Pampa Daily News from Pampa, Texas on April 21, 1937 · Page 8
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Pampa Daily News from Pampa, Texas · Page 8

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Wednesday, April 21, 1937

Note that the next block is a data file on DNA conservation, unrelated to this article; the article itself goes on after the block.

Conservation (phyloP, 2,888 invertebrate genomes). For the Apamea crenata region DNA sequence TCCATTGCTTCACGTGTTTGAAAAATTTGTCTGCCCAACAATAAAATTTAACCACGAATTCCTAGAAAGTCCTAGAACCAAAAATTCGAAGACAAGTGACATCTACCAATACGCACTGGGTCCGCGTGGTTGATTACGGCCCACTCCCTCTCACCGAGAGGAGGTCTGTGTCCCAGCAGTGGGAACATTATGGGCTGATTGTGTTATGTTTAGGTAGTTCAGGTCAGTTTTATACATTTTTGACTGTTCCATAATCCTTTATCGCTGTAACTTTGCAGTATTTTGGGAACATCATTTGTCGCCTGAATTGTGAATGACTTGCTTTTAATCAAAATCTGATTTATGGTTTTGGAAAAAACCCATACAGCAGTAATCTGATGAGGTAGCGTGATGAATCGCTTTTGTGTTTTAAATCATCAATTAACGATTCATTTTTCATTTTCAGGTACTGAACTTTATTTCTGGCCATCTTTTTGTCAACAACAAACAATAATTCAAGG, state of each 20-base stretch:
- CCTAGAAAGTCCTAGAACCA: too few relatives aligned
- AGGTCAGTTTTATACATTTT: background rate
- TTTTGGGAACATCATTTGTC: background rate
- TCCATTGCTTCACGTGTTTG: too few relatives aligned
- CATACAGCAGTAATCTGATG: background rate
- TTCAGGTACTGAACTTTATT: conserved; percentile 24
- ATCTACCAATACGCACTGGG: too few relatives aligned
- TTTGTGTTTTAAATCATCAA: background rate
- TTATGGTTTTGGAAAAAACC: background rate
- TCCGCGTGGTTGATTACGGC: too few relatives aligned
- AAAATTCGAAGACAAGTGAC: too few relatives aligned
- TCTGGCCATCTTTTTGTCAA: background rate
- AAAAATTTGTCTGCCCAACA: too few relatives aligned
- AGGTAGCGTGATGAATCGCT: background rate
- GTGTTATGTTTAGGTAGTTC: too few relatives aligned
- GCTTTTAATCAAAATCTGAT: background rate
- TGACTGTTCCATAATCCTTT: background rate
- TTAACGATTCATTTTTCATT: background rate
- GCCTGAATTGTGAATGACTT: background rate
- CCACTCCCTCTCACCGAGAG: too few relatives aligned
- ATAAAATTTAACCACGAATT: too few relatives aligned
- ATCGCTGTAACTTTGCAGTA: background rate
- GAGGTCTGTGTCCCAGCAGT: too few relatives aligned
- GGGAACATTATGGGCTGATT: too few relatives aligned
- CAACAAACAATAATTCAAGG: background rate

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IfflBftOfPA HOC? »EW8,- APRIL -21, DAILY NfiWS Satnrday. And Snnday '•-' 822 Wett FtfHcr WEE8E, fcjflttr CIATED PRESS (full Leued rf**,'" , exclusively entitled to «»*«<**• credited l-eUa* tt«t«r M»re<i IB, at the post- T«»u tmder fte get of Mirft fiff/THe. . Dally Press Clty - "• «rrle». IBc week; . W« I" Advance In Gray -COiintWi, :$5.dO .fir y«*r, J2.76 per 6 month; batslde Grsy and AdjolnWg year, 18.76 per 6 minths, 76c per cogy 6c. ' 1 «t? c - ! ICT !"I ) V"' PaWtohlng the 4 - Impartially *t all times «nd supporting l -eolHrnfis ' the principles -which it believes - Hf? t *«d opposing thole qaestlon -which It believes Wrong, regardless ot party politics. _., ttiE GARDEN CLUB ; 1Pamba Is fortunate in having a Garden ,'dilib'ltt the city. Any Organization that stim- ' find encourages the beaUtificatlon of S, Hnil yaFds of homes, is performing a nice thing about a garden is that a flower 'in a yard can be enjoyed .JUSt M much by a poor persons as by a rich ikrsiiin. In fact, it is often a much greater ^PS» to /a poor man than It is to the rich man. .This is true because the poof man does the work .himself and has the real pleasure of acd&mp'llshment, while the rich man simply pays Somebody else to grow the flowers and doe's 'not get nearly the jcy out of it as the man, or the woman, who does the work arid puts more of himself in the development of the .-yard. lUe gfar'den 'club Is not drily encouraging the 'larger lawn but 'Is just as much interested Ifi ! "beautifying the htlmble 'home as the more prielehtib'us One, ,'THere is wonderful Opportunity for a great deal "6f satisfaction in a yard filled with beautiful 'flowers and shrubbery. Not only is there satisfaction and enjoyment but there Is a great deal of education. •If the boys arid girls in the hc-me could be persuaded that'll was their duty also to help gifOw different kinds of shrubs and flowers, til'ey. would receive a great deal of benefit from activities in this ; kind of work. CHANCE FOR ELDERLY WORKERS 'Age discrimination in employment is not so bad as many have thought. A survey of 405 representative industrial companies shows that only 18 of them, or 4.4 per cent, have a definite policy of refusing to hire male workers over 40 years old. Three-fourths of the companies have not fixed any maximum age limits. Of those with age limits, 5.4 percent have established 45 years as the maximum hiring age; 8.1 percent hire men as old as 50; 4 percent; as old as 60. These percentages are so small as not to be alarming. ; -The ; only ground for uneasiness about the situation is the question whether, among the 95.6 per cent of employers who have no official 'discrimination, there may be nevertheless a strong tendency to turn down the more elderly 'applicants. Foremen, as a matter of fait, When "there is a choice, generally take the younger applicants. , Arly such "tendency, however, wanes as industry grows more active and demands more workers. There may yet be a chance for all the "old 'fellows" who have not lost their skill or health. STERILIZATION Most every person who has some impractical "theory for social reform invariably points Out that the solution of our social problems lies in sterilization. 'When it is pointed out to him that attempts to practice being too literally your brother's keeper invariably results In a very rapid. Increase of .people with the lowest mentality, then he contends that the "out" on this is sterilization. Sterilization might be a little help .for those people who are feeble-minded, or close to 'it; but to give any government the power to sterilize is giving those in authority almost power to exterminate those who do not agree with them. Those in power would very likely contend that all the rest of the 'people had low I. Q.'s and should be wiped from the face of the earth. It easily could'result in the worst possible form of despotism. We have a long way to go before steriliza-- tlon is "the out." It would seem safer and more humane to let the law of evolution work out. WASHINGTON LETTER By PRESTON GHOVEB From Paris comes news that Bussia is bUild- Ing stainless steel statues at the international exhibition and it seems Washington could do well with some of them to replace many bronze horsemen which ride silent herd at congested intersections. 'Bronze s'tatues 'turn to bile green in time and 'besides 'that 'the pigeons fondle them un- djjly so they are unsightly no end. General ^Ph,erSoh was the founder of the Auduboh o'f "tfr^Hliigtjbn pigeons. They have so shbw- eVed 'lilm with their attentions that he is no longer even bile green. Their ministrations are 50, .persistent as to lead a person to believe McptiersOii was the founder of the Audbbon society 'Instead of a brave general who helped Sherman march through Georgia, until the confederates shot him. * * * The other day we were waiting in an outer office "to gee a weltefh senator. Tljere were a ftalif do'ze'n 'btiiers, appareritly job-huriters. His secretary came out, announced the senator was 'out of the pity, 'and handed us a pink note. It read: "Jf you 'will walk out door I will bring you <nit Into the hallway, arpuud a were flagged Into an ante-room ftarry Hodre is looking for stime eligible bachelors to escort members'of the Hollywood Girls softball team here Saturday night.. .'. Once more, the line forhis on the right—arid no crowding, please. . .'What kPBN-'er has "two-can-live'cheaper-than-one" plafts? 'BUnny Behfman does hot wish to be too stl-ong. so he skips Spinach whenever it is preferred. We have just been reading Hamilton Fish Arnistrbngs "We or They" and It gives you plenty of food for thought. . . It has to db with life as It is existed under dictatorships . . . for instance, In Germany, Italy or Russia a newspaper reporter comes back to his office with a swell yarn about something in one of the dictator's various departments. . . It must first be looked over by a representative of the dictator, one of whom hangs around every newspaper office and edits the day's copy, checking up on whether the news is favorable fcr the dictator or not. . . If the story does not paint the dictator or some of his lieutenants' doings lily white—then It's no go, and readers hear nothing abovU it. . .-Swell set up, huh? Mr. Armstrong's little book is very enlightening and sure enough gives the low^aown'On what to expect under a dictatorship. . . If the author has the correct dope, and tie must have, the Stalin, Hitler and Mussolini camps are not overlooking a single bet to pave their own individual paths with roses at the expens'e of any and all subjects. . . their propaganda is such, too, that they can. make the subjects like it or else. . . Get "We or They" and read it. . . it's an eye-opener. The Boy Wonder is recovering from wounds received in a high-dive from the 'front-lawn curb into the pavement, head-firsl. ... A goose-egg on his forehead, and a cut on his nose which bled profusely, caused his mother to ruh arbUrid in circles looking for ! liniment and salve and stuff. . , 'fee thought It was great sport arid never fails to show each new visitor just where he was wounded "going over the top." . . . j. p. Osborne, note'd breeder of Hereford cattle, will address 'Pampa Jaycees next Tuesday. Statistics show that 50 per cellt of the male students of American colleges and 25 per cent of the female students are working their way through school. . . Military men in uniform wear their medals only on 'full dress occasions in their social activities. . . Hehry Clay and Daniel Webster are said to have .been the greatest of all orators. . . American railroads are trying out three types of pneumatic tires on their roads. The Ohio golfer who figured in an auto collision near Greensboro, N. • C., perhaps should improve his driving. ... A Cincinnati doctor has found .the cause of bulging eyes. It's the pituitary gland, not Sally Rand. . . . Snow in the Arctic regions o'ften ;appears '-red 'or green due to the small .microscopic plants which live in it. ... Vermeer's .painting, "Lady Writing," .once 'sola for 'an equivalent of $6; che of'his other Works recently Sold for $200,000. . . . There are more than 3000 species of ants in the world. The dog-fish, a species ol the shark family, gets its name from the fact that it hunts in packs. . . . The giraffe is said to be? the only animal that lacks a voice. . . . The Isle Of Man, like Ireland, has no -toads or snakes. . . . Twenty- three hundred silkworms are required to produce one pound of silk. . . , The tails of Russian'squirrels are used to make camel's hair brushes. ... A lightning flash lasts approximately one-millionth part of a second. . . Atoiit 365,000 grains of pollen are 'produced by a single dandelion blossom. For many years it was a common belief that horse -hairs, left in water, turned into worms. . . . . The 'African Zulu covers his 'face with his shield whenever he meets 'his mother-in- law, arid he is net alloweU 'to: mention 'her nanie. ar In Painpa TEN YEflteS AGO'l'bbliY The Harvester basketball Jeam "was presented sweaters by Coach Verde. Dickey.. Captain "Chuck" Lewter and 11 others received letters. Rdy Maness was elected captain for 'the next year. * •* *', Mrs. Dave Pope and Mrs. V. 'E. Fatheree were in Qiirinah attending a district convention of federated women's clubs. FIVE YEAR£ AGO TODAY A. A. Hyde, Presbyterian minister here, was elected mbdeVator of j the Amarillo Presbytery at a meeting, in Amarillo. * * * Texas flags were displayed, and schoo'ls gave special programs in observance of San Jaiilrito day. * * * Miss Buby Harkihs and Lee Vannoy wore: married. has a inild epithet or two for pan^clfy per.sp.ns who are forever suspecting that 'the'cburi'viy is overridden with secret groups : running funs , to Spain. '' . Dozens of "tips" come in, mostly from dock workers and others sympathetic with the loyalists who suspect arms are ,goin£ fa the 1-eb- , als. One such -tip, dbubly authenticated, re--, suited in'a box supposedly of rifle shells being opened. It proved to be a, cr4£e 4f s^jcoptfpnes. Just why Spain wanted them was not learned, and then Into an office where sat the senator. 'Cras? favoritism; we call if. * * * Joseph Qreen, chief of the arms and munitions export section in the state department, an By' GEORGE TtlCKEft NEW YOBR—Despite its alocf- ness'-and reputation fbr brusque dealing, New York, 'like a little old lady, occasionally offers a graciousness of manner that rivals the'hos- pitality of a border town. Take the case of David H. Clark, one time chief deputy district attorney, Los 'Angeles, who disappeared under -mysterious circumstances last January and turned up later in Europe. He came in on the Excambioh the other day, from Marseilles, and with the strange pattern of "his background, it was natural that a full-StreiVgth 'turn-but of ship 'reporters-was-on hand to greet him. - For Clark is, among-other'things, 'the 'officer who- shot and- killed twfi men on the -west coast. Twice he'went to trial and was' acquitted Now his -inexplicable disappearance, his rumored appearances, in various parts of Europe, and his decision to sail back to New York had the reporters baying his return like a pack of hounds on the scent of fresh - game, But he was reticent to toe extreme, upon his arrival. •He 'finally parried the press with • this-promise: "I'll see you tomorrow at 'la. m. in the lobby of the Commodore." Long before the appointed time he was preceded by an army pf're- • porters, columnists "and p'hotograph: ere.' The news '•' 'photographers quietly began to set up their flashlight cameras. The lobby-began'to; look like an ariny encampment, . Apparently, this did not meet 'the 'favbr 'of a''clerk, for Clark was;-n6t a guest "df-> the Commodore arid'he c wholly: .within 'his ''rights) •thought the resultant disturbance w.oujd be of nb .particular benefit 'to the^hbtel. -v:--. .• :.-, : Overhearing his' ; iniitteringsi one of'the'reporters quickly Called'the • hotel, .press-ageht on the phone. ;' ''Yes, indeed," he said.'The ho- 'tel was happy to -have Mi'. Clark interviewed there Better still adeV •quate .arrangements would be made at once l for a more 'private interview'Upstairs • go,..in. a twinkle; a 'large suite adjoining the ball 'room -was -thrown ppen to, the press,-the staff'prtm- $]y if etched 40 chairs; '-and a dpzen • large pitchers of ice V water. There were cigartes, too.- The 'hotel said it was Only-^ top' pleased to be of seryice.'''Phat 'Mr: Clark wasn't registered' 'th'ere ' > did not matter. The attendants' 'bowed 'but, leaving Mr. Clark to the/lions'. . And, for the purposes of this story, 'that is;all. 'What Mr.''.Clark said you may -'read in the regular 'ColUms of the UieWs. It just seem!ed, to this observer at -least, pne 'of •; those rare '"flashes of 'courtesy that, from time .to time, bob up ih i brusque Manhanttari. ', -'" People lou Know . , By ARCHER FUtMNGIM •A warm, slow rain fell Curing the night, and the nexb morning the sun suddenly 'b^oke through the cloudS'bn a'world -of surprised raindrops.'The Boy started • to :i school before eight o'clock, and as he caine'down Browning avenue'hill he'was making .-. hiusic;' he was playing a -French harp and the tune was "O Sus- aniia." He had on his ; overshoes, .by order of his'mother,-and -though he couidn't-run and skip he sloshed : his shoes in the mud, He caught up with a;person who-was also enjoying the rain- washed air, and the sight of the sun trying to forge its -rays through the clouds. On the • way to school, the Boy passed a house where a dour-faced man wearing a black hat was watering growing things in his yard and "as the boy arid-his music passed' by the man with the hose said, "that rain won't do a bit good unless it rains a whole lot more." AROUSE) HOLLYWOOD i -'IHJdley Dlgges, now playing the 'Elnperor Franz Joseph in "The' MSJSque of Kings," gave his 3000th performance for the Theater Guild, the other night, He has acted 'in 23 Guild shows. , . . IN THEIR TRACES NQB.LE8TQWN, pa. (£•>—'Archie Jbhhsoh;'27, farmer,.'ate dinner and •then'Wudged back'to'a'field he was plowing. He found his horse dead. As .If?' attempted to >r,emave '^he-harr ness, he Jtiimself cpllapsed and died- A; jJHysto Jan "said both - apparently were vjcftms, pf .heart disease. 'If a fish yorpn Js^QUt-in.-t.wp.^ a ew W»a 'or JtainwUl Vow ."b»v --to new e«c!i cut end, making two good worms. HOLLYWOOD— Unreel parade: It seems 'America is going to 'see Shirley Temple first, and vice versa. After rejecting a write-your-own- ticket offer for : Shirley's presence •in London during the coronation, J Mrs. Temple is 'playing •'with another idea— an auto-trailer tour of smaller towns and .cities 'of the United States. What Darryl Zariuck would have to s'ay about this can be imagined, but since Jane Withers was 'permitted' a t'bur he might find it awkward refusin'g a trip 'to a blonde of almost eight. It' was a personal appearance battle' : that ended the screen Career of lif,tle'Dayey"'Lee C'Sonriy Bby"), Al ' : JdlsOh's b;oy' Wonder of 'early talkies. -Dayey'S "mother made the trip re-i '-gardless, but Davey 1 never rriade ! movies a'gain. : Davey, of course, was riot Hollywood's top box-office star at the -time. And Mrs. Temple is merely "considering" the trailer trek, (Traffic Coincidence. The -'most' interesting item about :M Ahother«Pawn" i's a tragic colnci-; 'denee'iiot recprded in the film. 'in r the pic'ture r a'ri'bble I^n Hunter flies -•t6''his'-aea'th"in'the desert, leaving af '-noble ; Kay Fraripis for' the arms pf a nob'le " BSro! ' Flynri. ' ; 'Laird Doyle] :prpniisirig yoijrig 'writer, met his death 'in -a sblorplahe crash shortly after completing this script. i : Somewhat weighted down by ex-i •oessive riobillty : 'and wordage, the picture is the infernal triangle again; "Loving "-you, 'respecting him, hating myself ;-, .''says 'Francis -to Flynn— "arid there you have the situation. The Jpcale is 'a 'British army post Jn the desert, where the players discuss life.-'love, honor, 'duty 'and immortality to an unusuaT extent. Kay . wears ..-,- her usual wardrobe Chiarig'es, .tjiere is a good desert bat- -tle.'apd 'Frieda Inescort and Herbert TVlluridin 'help. If all else fails to a.mUse, you can try counting Flynn's abundantly d^played teeth. . . . •Slrrtppe s.tmbn, apparently to mend straiiiedTela'tions,' cock tailed fpr "the •press'," 'fpur to 'seven- Confreres who attended report that by six the host- e'ss'Kad frozen, iiya §ijeU ; of reserve and very much wanted to be alone, a state .pf b,J.tss .she .sooi) .enjoyed. They >J1 p^ th? writer, already •headed for the discard -and aware qf the fact, .who canje armed when gundnoned to 'the 'office pf his pro< <£h.ftt Dignitary, in other days a pants-presser, wanted tp rug it in. Buf ttie writer, wnwea tetp t»e How's four Edited' by -DRf IAOO OALDSTON for the New Ytirh Academy of Medicine BHBiUMATIC .FEVER,: II " It isi 'now widely thought that rheumatic fever is 'a disease due to the sufferer's inability to handle the toxins produced by streptococci germs. '...,." The so-called normal individual has the capacity to neutralize these toxiris, that•'is, : to' alter' them so' they become innocuous; The rheumatic- individual; cahnOt apparently "detoxl- • catfe the tbiins. We do not as yet know wherein this lack j resides, or how to-correct it. Meanwhile'the developirierital history of rheumatic fever/indicates certain steps to be taken for its control. The first of th'ese is to pro- 'tect the child as far as possible against developing tonsillitis or Other acute infections of the : throat. Tills of course is very difficult 1 to attain, ' especially In Children' attending school. But a contribution .toward this can be made by . protecting the child within the home. Keep all those having 'colds or a ! sore throat, whether adult or another child,'frOrn intimate contact with the 'healthy children. Then, assuming that the child, de- spote all precaution's'Has developed a cold, or'suffers tonsili'itis, be sure it is kept in bed, receives' competent medical care; arid is''riot'"allowed ; to resume 1 normal "activities until it is completely recovered! Absence of fever ; is ; 'hot' a ; deJ3eridable indicatiori of recovery. Mbre valuab'le 'is the pulse rate, taken when' the child 'is inactive and in bed. • ' Since'the'pulse rate Varies according to age'and•size'O'f'.the"child,'and even aihong normal, individuals, it is riot'possible'to offer' r a stahdard table.. The attending physician can, however, detenriirie by a careful studv of the child, when it is safe for the .child to resume activity. Far'too many children are denied the benefits pf a firt"! convalescence period. Children subject to'frequent colds' should -have a 'thoroughgoing medical examination,''Any; Suggestion of rheumatic development 'such as growing pains, or paihs Jn the joints, St. Vitus' darifce., pallor, loss^of appetite 'or undue fatigue, 'should be promptly looked into, Irreparable damage is frequently the result of neglect. It'is true, some children will de- velOp'rheumatic heart disease despite the'best of 'home-'and'med|cal care. Still'we are duty bound'to do all we can' to stem the ravages of this disease, even if we may not prevail in every instance.,. FISH ST0»Y SEATTLE (/P) -=, Charles Creamer explained to Justice Guy-fi. Knott that he was "practicing casting"'off a small dock when arrested'for fisli- ing ! jn closed season, "What would you have don if you'd hookgd a five pound bass on that 'Plug"you were practicing with?" His honbr' a.s£ed. "I'd rfave thrown "it ba'ck'in," said Creamer, "Teh dollars fine," said the judge, "Next case." "' ^ FABaiPpEWES HJAWATOA, Kas. (if) — Because Miss Heste>f»qtt£r'.l)as a ^rokdn arm,, Sheriff jonn'F. Oltj'en" will"wear handcuffs as a handicap when they compete in a dairy ,co.w milking'.contest May 4. The lpyjngwup ! fop"the ! winner will he a milk pail. . by 4 o'clock I" MOW Bt Wttt tt. MATflB. in ttiti-«*ta«h *n»**r« m teniivw to lii<f&ttje< ti ,-to t«a« fctttoW «id ,«Mr BiS«*H ptttMriln* to the 8«M» »tfd 1M •ittople; At etiaeWof'tforid Mlth'ttftjnlrert -Tntllt *l*e their naiHel »ttd addfeMM, hot only tBelr Initial! »lll be. printed Ad- to W»J B. H»y««, A4»tlr.. Q. Please briefly sketch the military career of Capl. Leander H. Mc- 'Nelly. A. At 11 he enlisted as a private in 'the Texas Mounted Volunteers at thB beginning of the Civil War, serving In Slbley's brigade. lie was spon made a captain in Col. Tom 'Green's Texas regimen t .attaining distinction for daring and leadership, lit 1870 he was chosen by Oov. E. J. £>avis to organize a company of 35 Bangers to cope with banditry on .the Rio Grande border. He died at the age of thirty-three, his health broken by exposure, and was buried in Washington County, where one of his admirers erected a tall granite shaft to his memory. Q. How many miles of railway were in operation in Texas at the beginning of the Civil War and how many now? A. When the Civil War began, there were 361 miles of railway in operation in Texas; there are now approximately 16,660 miles of main lines in the state, with an additional 6,000 miles of industrial yard, arid side tracks. Q. What authority, if any, did-La- 'fitto have for assuming the Texas governorship? A. No papers were produced show' ing any authority for such action, but Lafitte formally installed a military commandant, secretary of state. secretary of treasury, administrator of revenues, notary public and mayor du place, Q. By what name was the upper Red River designated In the old maps Used in treaties made by the United States? A. In the treaty made by John Quincy Adams with Spain in 1819 the'Neiish map was used, and in the Guadaliipe Hidalgo treaty of 1848 with Mexico, the Disturnell map, in both of, which it was called the "Keeche-ah;que-hono." CENTENNIAL SCRAP BOOK Got ' the Scrap nook hnolt, £ncouraga the children to do BO. The newspapers are full of 'pictures ond Items 'relntlne to Texas that should be kept for convenient reference. Especially will It be helpful to preserve Texas' history In this form during Centennial year. , This scrap book • is artistically designed, indexed and classified under 'appropriate headings nnd.gan'be expanded as needed. Cover in hen*y paper with largo picture of Texan capital surmounted by Six Flag« of Texas. Inside covers contain much information' nuout Texas. This lovely Official Centennial Scrap Book mailed for 2B . cents. Send all orders to Will H. Mayes. Austin. Tnx. So They Say: A .penny saved, a penny earned. They mpunt up. It's easy; you never miss pennies. —FBANK 8IKOBA, Cleveland, O., delicatessen owner, who has been saving $25 a month, in pennies, to pay off a nfortgage. Jn, most, schools today, there is a tendency to, teach just from textbooks, i believe t-hat ; is'faulty ,bs- causo far more-knowledge can be gained from practical'experience. —DB. C. C. ADAMS, director, New York-State Museum. As governor, you attend to the affairs of 'your state; as presidential candidate, you please other states. —GEORGE H. EARLE, governor of Pennsylvania, 'I'm telling .you, from years of experience, not to "take his.promises unless.you get, them down in black and 'white. He 'lives in the lap of lUxury on your efforts. —MBS. JOHANNA CHBISTENSEN, ,tp her husband's employes on strike. Spinach',is, no better than any other vegetable for iron-giving qualities. Almost any green vegetable, 'and many other foods, will give the same results. —DB. T. B. ALLISON, Akron, O. tt&Tliat afld Everything BY jrWtLlA** »feSifc* CtARlK. Don't twist about In your pew and gaze at the worried mother when her child begins to cry boisterously in some assembly. Crying: babies do not disturb any kind of congregation half so much as the countless number of thoughtless ones who call unnecessary attention to their commotion by turning to look. Some of us have the very ungracious habit of turning our heads to see a late comer at sohie gath- crin'g. This is not only poor taste, but it Is also a flagrant disregard fdr any speaker or performer who may happen to be serving the audience at the time. When someone is singing or speaking before a crowd of people, It is exceedingly distracting fbr a number of people to turn toward the rear of the building to observe somebody coming in. If an assembly Is worth attending it is worth of- attention of thc3C present. Crowds are governed sometimes too much by pochological matters of minor Importance. Whatever we are able to do as listeners to make the gathering a success is demanded of those who attend by the very principles of good- manners. READING And Writing By John Sclby Eniil Ludwlg recently gave biography a new twist by writing the story of a river. Charles Bumford Walker now continues in the same vein by writing the, life story of a city. And whereas Mr. Ludwlg's work was an exercise in history, Mr. Walker's is an exercise in sociology— and a rattling good one. too. Mr. Walker's book Is called "American City" (Parrar and Binehart, $2.50), and it tells the story of Minneapolis. Minneapolis, says Mr. Walker, is not exactly a typical American city—yet its problems, its triumphs, and its defeats epitomize those of the typical American city in a striking and instructive wr,y. Know what has happened and is happening and has happened in Minneapolis, he says, and you will » know a great deal more about America as a whole. So he tells Minneapolis' story. First came the boom, built on rapid ex- •• ploitation of seemllngly limitless raw materials; then came decline, as the timber vanished, the Panama Canal upset the northwest's trade set-up, and the export wheat market dwindled. And as decline came to a city keyed'to a boom, terrific pressures were generated. These pressures brought on the great strikes of three years ago, and the bulk of Mr. Walker's book Is'de- voted to them. His reporting is able and vivid; not content with telling what happened In that amazing chapter in labor warfare; he goes be- Ibw'the surface to tell how and why it happened and to describe the men who had parts in it. • , He makes an instructive and a deeply interesting book out of it. If you read it, you will better understand what is happening in America . today. Judge Swings At Photographer In Kentucky Trial NEW CASTLE, Ky., April 20 — Circuit Judge Charles C. Marshall emphasized • his ban against pictures being taken in the • courthouse dur- •ing the Denhardt trial.by swinging liis'fist at a photographer before court opened here today. "Now get out of here, or I'll throw you in jail," snapped the judge as the photographer, Bocco Padiijo of the Chicago Times swung around so that'the judicial fist' glanced Off his shoulder. Wheri court recessed for luncheon Judge Marshall apologized to Ptidulo and said he had momentarily lost his temper, BylGeorgp CJfirk r9 f uUM'llet you 'buy 'Jter-'gny 'eWlIaHTtrtt'oi-a^fei,! kwl wli